Today’s artifact is an endscraper, a tool used to remove the flesh and hair from an animal hide. The person who made this tool took a small pebble, split it in half, and then chipped fine flakes off the one end to create a steeply beveled edge. The stone blade would then be attached to a handle, and dragged across a stretched hide to scrape the unwanted flesh and hair away. This artifact was found at the Quarry of the Ancestors site near Fort McMurray, and is made of a high quality chert.
Featured picture this week is a bifacial knife, with fine retouch along the right margin to create a sharp edge. This knife is made from Knife River Flint, a stone material that can only be found in North Dakota, USA. Today’s artifact was found 70 years ago in Manitoba, Canada.
The Borden System is used to provide each archaeological site in Canada with a unique identifier, called a Borden Number. These identifiers consist of two parts – four letters (formatted AaBb) and a number separated by a dash. The letters represent the Borden block which is the geographical location of the site and the number indicates the sequence when it was identified.
The Borden System was invented by Charles E. Borden with the help of Wilson Duff in 1952 at the University of British Columbia. Charles E. Borden is sometimes referred to as the “grandfather of British Columbia archaeology” despite not having a background in archaeology. He was born in New York City in 1905 and then moved to Germany as an infant where he lived until at 22 he discovered that he was an American citizen. He returned to the United States and went to university in California to study German literature. Continue reading “What is a Borden Number?”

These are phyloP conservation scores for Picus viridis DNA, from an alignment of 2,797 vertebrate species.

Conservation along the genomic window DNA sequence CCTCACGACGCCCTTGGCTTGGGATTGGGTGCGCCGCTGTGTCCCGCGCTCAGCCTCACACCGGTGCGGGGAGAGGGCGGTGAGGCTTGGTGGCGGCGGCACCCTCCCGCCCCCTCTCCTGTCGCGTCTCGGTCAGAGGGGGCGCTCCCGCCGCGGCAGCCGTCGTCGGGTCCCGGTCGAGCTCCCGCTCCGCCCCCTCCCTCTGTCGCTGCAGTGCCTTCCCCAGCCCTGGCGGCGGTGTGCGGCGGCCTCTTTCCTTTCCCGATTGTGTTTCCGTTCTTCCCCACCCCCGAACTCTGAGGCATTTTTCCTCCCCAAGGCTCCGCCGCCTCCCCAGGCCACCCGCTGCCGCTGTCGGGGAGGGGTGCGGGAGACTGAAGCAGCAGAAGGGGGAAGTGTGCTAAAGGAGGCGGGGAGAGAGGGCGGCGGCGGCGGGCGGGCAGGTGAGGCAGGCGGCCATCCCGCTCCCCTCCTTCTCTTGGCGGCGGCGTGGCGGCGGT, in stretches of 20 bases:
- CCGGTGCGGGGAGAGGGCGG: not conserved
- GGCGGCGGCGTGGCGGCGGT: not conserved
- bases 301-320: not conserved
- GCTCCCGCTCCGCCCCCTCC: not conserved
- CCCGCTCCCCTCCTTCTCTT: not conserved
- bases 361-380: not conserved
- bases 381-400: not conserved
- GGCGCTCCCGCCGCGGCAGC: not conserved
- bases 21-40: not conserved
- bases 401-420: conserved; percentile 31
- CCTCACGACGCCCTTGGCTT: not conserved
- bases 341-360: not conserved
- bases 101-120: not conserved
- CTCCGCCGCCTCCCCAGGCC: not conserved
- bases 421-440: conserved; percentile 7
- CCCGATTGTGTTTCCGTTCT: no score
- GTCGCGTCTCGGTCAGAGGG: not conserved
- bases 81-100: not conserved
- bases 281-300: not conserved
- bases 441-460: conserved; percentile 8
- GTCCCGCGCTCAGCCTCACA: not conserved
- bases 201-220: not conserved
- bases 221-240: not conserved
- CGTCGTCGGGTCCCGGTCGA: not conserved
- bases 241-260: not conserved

Archaeology provides us with the opportunity to learn about past cultures through the study of artifacts, animal bones and sometimes human bones. Studying these artifacts helps to provide us with some insight about what life was like for people who left behind no written record. In the case of historical archaeology the artifacts can help us to recognize that historic documents often don’t speak for all the people and can provide us with a picture of what life was like for people who are seldom responsible for the written record such as illiterate peasants in medieval Europe and pre-civil war era slave populations in the southern States of the USA.
In Canada and around the world archaeology has been used as evidence in court in the cases of Aboriginal land title claims to corroborate oral histories and to document land and resource use over time. Archaeology can be used to learn about the successes and failures of past cultures and societies. Knowing what has been tried in the past can help us to make better decisions about the future. Learning about archaeology and past lifeways can help to give us perspective about how life was compared to how it is today; this helps us to remember the hardships of people of the past and to recognize and respect that the technologies we take for granted today have been hard won by our ancestors.